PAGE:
Škoda Favorit

After 25 years of relying on rear-engined cars, Škoda presented the Favorit in 1987 as the successor to the 130 LR. This new compact vehicle heralded a paradigm shift that meant front-wheel drive and modern body designs in addition to the engine in front. The new model was first seen at the International Engineering Fair in Brno in 1987, with Bertone in Italy responsible for the design. But Škoda wanted more than just a new road car with hopefully good sales figures. It was also hoped to continue the successes in motorsport that had been possible with the previous models. Works driver Vladimír Berger played a key role in the development of the new rally car. Even before official homologation, he entered a prototype in the 1988 Czech Rally Championship.

Series winner in its class

On January 1, 1989, Škoda finally received the longed-for homologation with the number A-5373 from the FIA for the Favorit. At the “Valašská zima” rally scheduled shortly afterwards, the three driver pairings Křeček/Motl, Sibera/Gross and Berger/Petera made a good debut for the vehicle. This was later followed by its international rally debut at the Hanki Rally in Finland, where Kalevi Aho drove to class victory. Nationally and internationally, the Škoda Favorit was always in the running for class victories in the category up to 1.3 liters. This also applied to world championship rounds such as the Monte Carlo Rally, the 1000 Lakes Rally in Finland, the Acropolis Rally in Greece or the RAC Rally in Great Britain. Pavel Sibera and his co-driver Petr Gross won their class in Monte Carlo four times in a row between 1991 and 1994.

Newly announced class from 1993

For the 1993 season, the FIA announced a World Cup for cars with naturally aspirated engines up to a maximum capacity of two liters. This sat below the large Group A class. In contrast to the contenders for overall victories, these vehicles had to be front- or rear-wheel drive. There was often talk of the “Formula 2” of the rally championship. These regulations suited Škoda very well. Based on the Favorit, the result was a car that looked close to series production, but with numerous changes under the bodywork made of thinner steel. A certified rollcage was used to increase rigidity. For better ventilation of the cockpit, a flap was added to the roof, which could be opened by the driver or co-driver as needed. Some buttons on the standard dashboard were moved so that the co-driver could also operate them. All in all, the modifications reduced the kerb weight to 750 kilograms.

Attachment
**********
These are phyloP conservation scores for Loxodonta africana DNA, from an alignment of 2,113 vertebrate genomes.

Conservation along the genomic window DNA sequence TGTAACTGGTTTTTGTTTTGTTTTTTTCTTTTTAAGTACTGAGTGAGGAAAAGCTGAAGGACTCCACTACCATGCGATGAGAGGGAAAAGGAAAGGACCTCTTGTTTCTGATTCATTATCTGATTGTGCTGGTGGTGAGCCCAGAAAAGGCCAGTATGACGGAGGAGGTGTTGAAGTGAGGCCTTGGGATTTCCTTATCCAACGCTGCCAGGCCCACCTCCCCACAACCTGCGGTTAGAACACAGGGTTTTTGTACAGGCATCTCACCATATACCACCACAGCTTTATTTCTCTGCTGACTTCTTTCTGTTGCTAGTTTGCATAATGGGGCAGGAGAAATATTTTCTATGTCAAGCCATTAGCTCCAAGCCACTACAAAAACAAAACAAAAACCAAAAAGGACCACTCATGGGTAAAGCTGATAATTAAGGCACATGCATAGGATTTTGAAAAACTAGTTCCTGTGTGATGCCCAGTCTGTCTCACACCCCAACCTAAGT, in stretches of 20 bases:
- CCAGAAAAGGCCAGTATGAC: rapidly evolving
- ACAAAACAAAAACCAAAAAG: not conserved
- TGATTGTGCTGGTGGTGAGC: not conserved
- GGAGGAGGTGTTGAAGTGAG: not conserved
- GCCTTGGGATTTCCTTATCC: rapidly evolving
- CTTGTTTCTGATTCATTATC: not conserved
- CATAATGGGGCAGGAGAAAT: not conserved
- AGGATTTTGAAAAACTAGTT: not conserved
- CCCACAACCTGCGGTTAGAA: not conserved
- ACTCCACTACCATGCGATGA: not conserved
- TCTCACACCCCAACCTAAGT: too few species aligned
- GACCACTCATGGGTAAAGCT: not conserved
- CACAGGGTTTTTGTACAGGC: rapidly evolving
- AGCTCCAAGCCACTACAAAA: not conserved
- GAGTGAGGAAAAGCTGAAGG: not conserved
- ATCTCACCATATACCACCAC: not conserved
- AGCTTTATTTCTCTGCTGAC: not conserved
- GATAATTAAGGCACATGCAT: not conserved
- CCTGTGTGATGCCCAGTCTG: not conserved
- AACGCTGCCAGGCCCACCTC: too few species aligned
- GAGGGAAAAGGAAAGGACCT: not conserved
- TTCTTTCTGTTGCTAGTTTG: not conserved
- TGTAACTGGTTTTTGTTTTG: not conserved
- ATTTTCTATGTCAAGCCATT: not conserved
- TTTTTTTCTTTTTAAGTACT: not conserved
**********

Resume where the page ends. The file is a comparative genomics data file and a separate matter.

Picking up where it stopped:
Formula 2 rally world champion

Under the hood, displacement increased from 1,289.4 to 1,299.6 cc. Connecting rods, camshaft and several other components were new and increased power to an initial 76 kW/103 hp. Using a twin carburetor from Pierburg, Škoda later increased this figure to 88 kW/120 hp. After a five-speed gearbox had originally transmitted the power to the front wheels, Škoda followed its competitors and upgraded to six gears later. Depending on the gear ratio, a topspeed of between 93 and 130 mph was possible. In the 1993 season, the Škoda team finished in second place, and in the followeing year they secured the world championship title. Visually, the works cars changed from white with red and blue stripes to a checkerboard pattern in these colors and finally to a green V victory sign with a red stripe on white paint. This basic design can stell be found in Škoda’s RS emblem today. Incidentally, there were also circuit racing versions of the Favorit with up to 123 kW/167 hp engines.

Images: Škoda